Las Vegas Sun

September 21, 2017

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Health Care Quarterly:

A vital tool in the fight against opioid overdoses

In the past five to 10 years there has been a drastic increase in fatal opioid overdoses in the United States, making it vital to find a solution. Fortunately, the life-saving medication Naloxone, available under various trade names, is now available to the public in the event they find themselves or a loved one in an overdose crisis.

Naloxone is an FDA-approved opioid overdose antidote that comes as a nasal spray or injection. The drug will block and reverse the effects of opioid medication and is used in an emergency situation to treat an overdose. As a result of Nevada Senate Bill 459, the public can get a dose of the medication from their local Smith’s Food & Drug Stores and can dispense it without a prescription. It’s available at all of Smith’s Nevada pharmacies.

The drug is available for anyone at high risk of overdosing or for family members and caregivers who fear their loved one is at risk of an opioid overdose. All pharmacists at Smith’s have gone through enhanced training to better counsel customers on how to administer it, proper usage, how to spot overdose warning signs, etc.

Opioid overdose deaths have overtaken deaths from motor vehicles and from firearms. We had almost 50,000 deaths last year in the U.S. from overdoses.

At Smith’s Pharmacies we feel having Naloxone available to our customers is as important as having an Epi-Pen for a customer allergic to peanuts. Both will save lives with their respective conditions, and we are in the business to educate and dispense medications to reach that endpoint every day.

The overdose epidemic is something that affects many people in the community, and thanks to Naloxone and behavioral health organizations like WestCare Nevada, people who are at risk of an overdose and their family members have a place and solution to turn to.

According to Robert Vickrey, communications director for WestCare Nevada, there are many types of opioids including codeine, fentanyl, hydrocodone, hydromorphone, morphine, and oxycodone. Heroin, also considered an opioid, is a far more potent narcotic that comes from an organic source that has been chemically produced. Depending on the ingredients, a very small amount of heroin can result in an overdose. More and more heroin contains fentanyl or is entirely fentanyl, a synthetic opioid that is about 100 times more potent than morphine. This is the drug that caused the overdose and death in Prince, and its use is on the rise around the country.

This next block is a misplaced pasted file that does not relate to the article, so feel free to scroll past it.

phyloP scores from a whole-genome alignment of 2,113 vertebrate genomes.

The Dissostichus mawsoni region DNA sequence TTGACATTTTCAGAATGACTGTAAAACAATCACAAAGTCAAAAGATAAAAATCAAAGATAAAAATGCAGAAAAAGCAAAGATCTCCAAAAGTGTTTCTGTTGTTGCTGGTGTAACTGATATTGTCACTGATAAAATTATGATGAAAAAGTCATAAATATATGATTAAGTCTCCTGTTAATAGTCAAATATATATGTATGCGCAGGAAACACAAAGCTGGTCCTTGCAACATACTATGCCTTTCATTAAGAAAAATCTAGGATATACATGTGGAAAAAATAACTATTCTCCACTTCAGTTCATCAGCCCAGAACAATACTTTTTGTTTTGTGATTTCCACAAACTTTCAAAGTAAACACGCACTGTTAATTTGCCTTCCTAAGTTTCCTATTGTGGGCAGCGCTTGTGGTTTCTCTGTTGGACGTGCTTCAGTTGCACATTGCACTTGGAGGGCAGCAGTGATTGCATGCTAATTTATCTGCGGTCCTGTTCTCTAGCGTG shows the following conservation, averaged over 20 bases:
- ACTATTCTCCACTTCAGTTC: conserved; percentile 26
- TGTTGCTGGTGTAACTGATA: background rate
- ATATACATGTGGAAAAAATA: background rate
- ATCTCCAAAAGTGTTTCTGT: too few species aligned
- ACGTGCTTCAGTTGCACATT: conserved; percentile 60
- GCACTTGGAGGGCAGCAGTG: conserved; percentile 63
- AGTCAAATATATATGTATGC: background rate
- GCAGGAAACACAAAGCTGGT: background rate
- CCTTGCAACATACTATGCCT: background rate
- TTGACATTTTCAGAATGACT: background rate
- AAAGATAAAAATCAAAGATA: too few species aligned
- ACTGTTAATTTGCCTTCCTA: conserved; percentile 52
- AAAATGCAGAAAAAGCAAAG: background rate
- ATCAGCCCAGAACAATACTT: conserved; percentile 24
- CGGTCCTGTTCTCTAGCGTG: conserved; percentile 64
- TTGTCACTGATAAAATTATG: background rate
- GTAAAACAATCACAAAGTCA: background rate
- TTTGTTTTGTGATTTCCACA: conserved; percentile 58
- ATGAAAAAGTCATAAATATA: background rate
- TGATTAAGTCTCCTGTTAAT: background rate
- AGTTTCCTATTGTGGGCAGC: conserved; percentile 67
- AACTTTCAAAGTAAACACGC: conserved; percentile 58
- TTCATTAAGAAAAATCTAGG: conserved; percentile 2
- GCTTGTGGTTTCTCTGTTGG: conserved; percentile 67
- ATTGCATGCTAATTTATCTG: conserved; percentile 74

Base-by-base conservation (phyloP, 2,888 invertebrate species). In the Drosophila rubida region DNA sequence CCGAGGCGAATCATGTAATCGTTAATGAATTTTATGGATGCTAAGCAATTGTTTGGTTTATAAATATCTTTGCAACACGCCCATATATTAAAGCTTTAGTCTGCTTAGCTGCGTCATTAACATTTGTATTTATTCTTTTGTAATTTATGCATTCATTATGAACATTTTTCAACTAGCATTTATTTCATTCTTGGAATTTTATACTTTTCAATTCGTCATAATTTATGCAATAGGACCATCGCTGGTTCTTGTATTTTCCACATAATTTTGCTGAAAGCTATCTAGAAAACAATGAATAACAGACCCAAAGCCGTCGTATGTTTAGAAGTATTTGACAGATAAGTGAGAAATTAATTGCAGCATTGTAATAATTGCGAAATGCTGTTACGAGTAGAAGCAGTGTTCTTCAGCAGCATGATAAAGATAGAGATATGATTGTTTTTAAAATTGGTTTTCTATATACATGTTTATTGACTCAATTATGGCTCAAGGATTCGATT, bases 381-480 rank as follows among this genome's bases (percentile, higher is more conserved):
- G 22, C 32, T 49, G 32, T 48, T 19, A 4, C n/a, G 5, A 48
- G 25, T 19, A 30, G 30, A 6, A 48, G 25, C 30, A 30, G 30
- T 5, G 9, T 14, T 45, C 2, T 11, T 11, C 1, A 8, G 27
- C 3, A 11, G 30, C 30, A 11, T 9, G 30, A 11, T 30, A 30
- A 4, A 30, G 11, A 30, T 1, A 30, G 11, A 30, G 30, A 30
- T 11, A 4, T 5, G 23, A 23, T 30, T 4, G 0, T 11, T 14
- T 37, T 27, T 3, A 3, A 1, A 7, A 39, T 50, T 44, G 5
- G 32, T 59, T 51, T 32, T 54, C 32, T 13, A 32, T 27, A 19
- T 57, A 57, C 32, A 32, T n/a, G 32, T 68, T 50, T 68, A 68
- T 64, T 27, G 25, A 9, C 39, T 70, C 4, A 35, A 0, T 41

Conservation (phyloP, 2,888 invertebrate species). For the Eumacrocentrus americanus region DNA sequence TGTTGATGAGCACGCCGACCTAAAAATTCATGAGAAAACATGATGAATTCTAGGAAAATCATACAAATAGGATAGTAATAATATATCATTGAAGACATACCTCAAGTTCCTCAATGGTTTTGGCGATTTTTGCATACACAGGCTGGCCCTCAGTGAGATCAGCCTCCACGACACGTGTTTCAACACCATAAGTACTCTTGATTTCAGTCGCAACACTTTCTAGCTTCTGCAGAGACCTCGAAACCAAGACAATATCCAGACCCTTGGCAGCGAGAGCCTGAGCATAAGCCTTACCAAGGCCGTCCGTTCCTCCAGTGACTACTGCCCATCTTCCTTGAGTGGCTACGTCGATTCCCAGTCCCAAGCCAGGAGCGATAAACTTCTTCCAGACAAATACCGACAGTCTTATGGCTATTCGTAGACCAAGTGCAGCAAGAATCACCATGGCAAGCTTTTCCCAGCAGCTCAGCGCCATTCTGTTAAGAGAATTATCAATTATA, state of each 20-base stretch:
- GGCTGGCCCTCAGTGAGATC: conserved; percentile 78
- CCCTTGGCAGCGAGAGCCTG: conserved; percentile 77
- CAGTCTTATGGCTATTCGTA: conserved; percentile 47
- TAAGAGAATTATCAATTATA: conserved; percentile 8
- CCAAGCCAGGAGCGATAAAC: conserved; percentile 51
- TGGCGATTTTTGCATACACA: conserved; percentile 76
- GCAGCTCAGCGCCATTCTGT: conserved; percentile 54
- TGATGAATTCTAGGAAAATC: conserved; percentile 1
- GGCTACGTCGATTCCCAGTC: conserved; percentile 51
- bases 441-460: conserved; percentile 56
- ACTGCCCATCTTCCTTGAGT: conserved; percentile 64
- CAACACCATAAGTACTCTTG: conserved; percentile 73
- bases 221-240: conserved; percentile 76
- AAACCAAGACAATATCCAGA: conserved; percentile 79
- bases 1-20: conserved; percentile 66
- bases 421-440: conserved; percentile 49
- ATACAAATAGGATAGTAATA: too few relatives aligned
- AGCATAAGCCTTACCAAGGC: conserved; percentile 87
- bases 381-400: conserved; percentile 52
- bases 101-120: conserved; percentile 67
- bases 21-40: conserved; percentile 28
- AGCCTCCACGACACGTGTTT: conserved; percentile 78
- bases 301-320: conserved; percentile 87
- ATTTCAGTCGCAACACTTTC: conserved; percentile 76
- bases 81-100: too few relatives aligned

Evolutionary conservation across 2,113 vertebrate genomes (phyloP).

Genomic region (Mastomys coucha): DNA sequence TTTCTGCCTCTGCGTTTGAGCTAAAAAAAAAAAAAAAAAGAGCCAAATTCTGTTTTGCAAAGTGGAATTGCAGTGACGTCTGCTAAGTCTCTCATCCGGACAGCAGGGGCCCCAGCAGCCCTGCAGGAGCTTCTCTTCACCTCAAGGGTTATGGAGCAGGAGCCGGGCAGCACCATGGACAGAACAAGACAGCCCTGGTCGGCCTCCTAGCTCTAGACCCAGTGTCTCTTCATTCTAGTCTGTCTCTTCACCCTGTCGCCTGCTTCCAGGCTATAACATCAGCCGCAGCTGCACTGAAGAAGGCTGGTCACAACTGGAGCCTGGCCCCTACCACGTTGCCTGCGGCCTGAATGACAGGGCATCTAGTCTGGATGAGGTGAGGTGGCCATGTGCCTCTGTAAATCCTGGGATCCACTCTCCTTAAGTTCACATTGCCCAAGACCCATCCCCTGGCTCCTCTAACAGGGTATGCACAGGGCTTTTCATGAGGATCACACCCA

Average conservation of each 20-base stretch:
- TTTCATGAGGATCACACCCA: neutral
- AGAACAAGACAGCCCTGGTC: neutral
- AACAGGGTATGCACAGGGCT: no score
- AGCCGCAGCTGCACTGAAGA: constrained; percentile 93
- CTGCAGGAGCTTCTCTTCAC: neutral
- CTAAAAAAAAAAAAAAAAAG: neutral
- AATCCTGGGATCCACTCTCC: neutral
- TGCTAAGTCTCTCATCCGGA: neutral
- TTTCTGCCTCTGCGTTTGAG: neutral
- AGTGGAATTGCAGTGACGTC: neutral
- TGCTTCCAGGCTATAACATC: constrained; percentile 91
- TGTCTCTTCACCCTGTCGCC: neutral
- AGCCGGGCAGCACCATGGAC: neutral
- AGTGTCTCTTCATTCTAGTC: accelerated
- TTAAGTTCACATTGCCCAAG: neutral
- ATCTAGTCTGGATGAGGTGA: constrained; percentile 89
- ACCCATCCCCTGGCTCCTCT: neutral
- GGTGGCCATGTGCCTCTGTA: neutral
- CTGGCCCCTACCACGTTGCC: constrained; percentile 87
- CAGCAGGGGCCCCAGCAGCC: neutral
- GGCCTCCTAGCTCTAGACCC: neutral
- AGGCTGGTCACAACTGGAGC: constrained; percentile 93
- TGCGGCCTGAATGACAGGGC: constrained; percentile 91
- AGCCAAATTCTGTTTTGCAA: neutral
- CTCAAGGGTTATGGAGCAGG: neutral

Vickrey has experienced the effects that opioids can have on individuals and their families. “My daughter, whom I’m proud to say has been in recovery for two years, came within a few minutes of losing her life to a heroin overdose,” said Vickrey. “She had been in and out of multiple rehab centers, and while in a treatment program located in Arizona, she left with one of the other patients, went on the street and overdosed on heroin. The person she was with fled the scene and left my daughter there to die. The one and only reason my daughter is alive today is because the paramedics got to the scene in time and administered a dose of Naloxone to her right there on the sidewalk. We are forever grateful for her recovery.”

Over 90 people die every day in this country from opioid overdose. Many of these overdoses occur because the person who took the drug did not know what was in the drug and how powerful it was. WestCare firmly believes that Naloxone should be available and affordable to anyone who needs it.

A report by the CDC found that, “heroin use has more than doubled in the past decade among young adults age 18-25.” According to the American Society of Addiction Medicine (ASAM), “in 2015, 276,000 adolescents were current nonmedical users of pain relievers, with 122,000 having an addiction to prescription pain relievers. Additionally in 2015, an estimated 21,000 adolescents had used heroin in the past year, and an estimated 5,000 were current heroin users. Most adolescents who misuse prescription pain relievers are given them for free by a friend or relative.”

Vickrey said one fact he would share with all parents is to monitor their child’s behavior. “Behavior change usually accompanies drug use and if a parent notices this they must act on it immediately.”

For those seeking more information about Naloxone, please visit any Smith’s pharmacy location in Nevada and speak with the pharmacist or visit the Smith’s website: www.smithsfoodanddrug.com.

For those that need help with a substance use disorder call WestCare Nevada at 702-385-3330.

Dan Heller is the patient care coordinator/pharmacist for Smith’s Food & Drug Stores.

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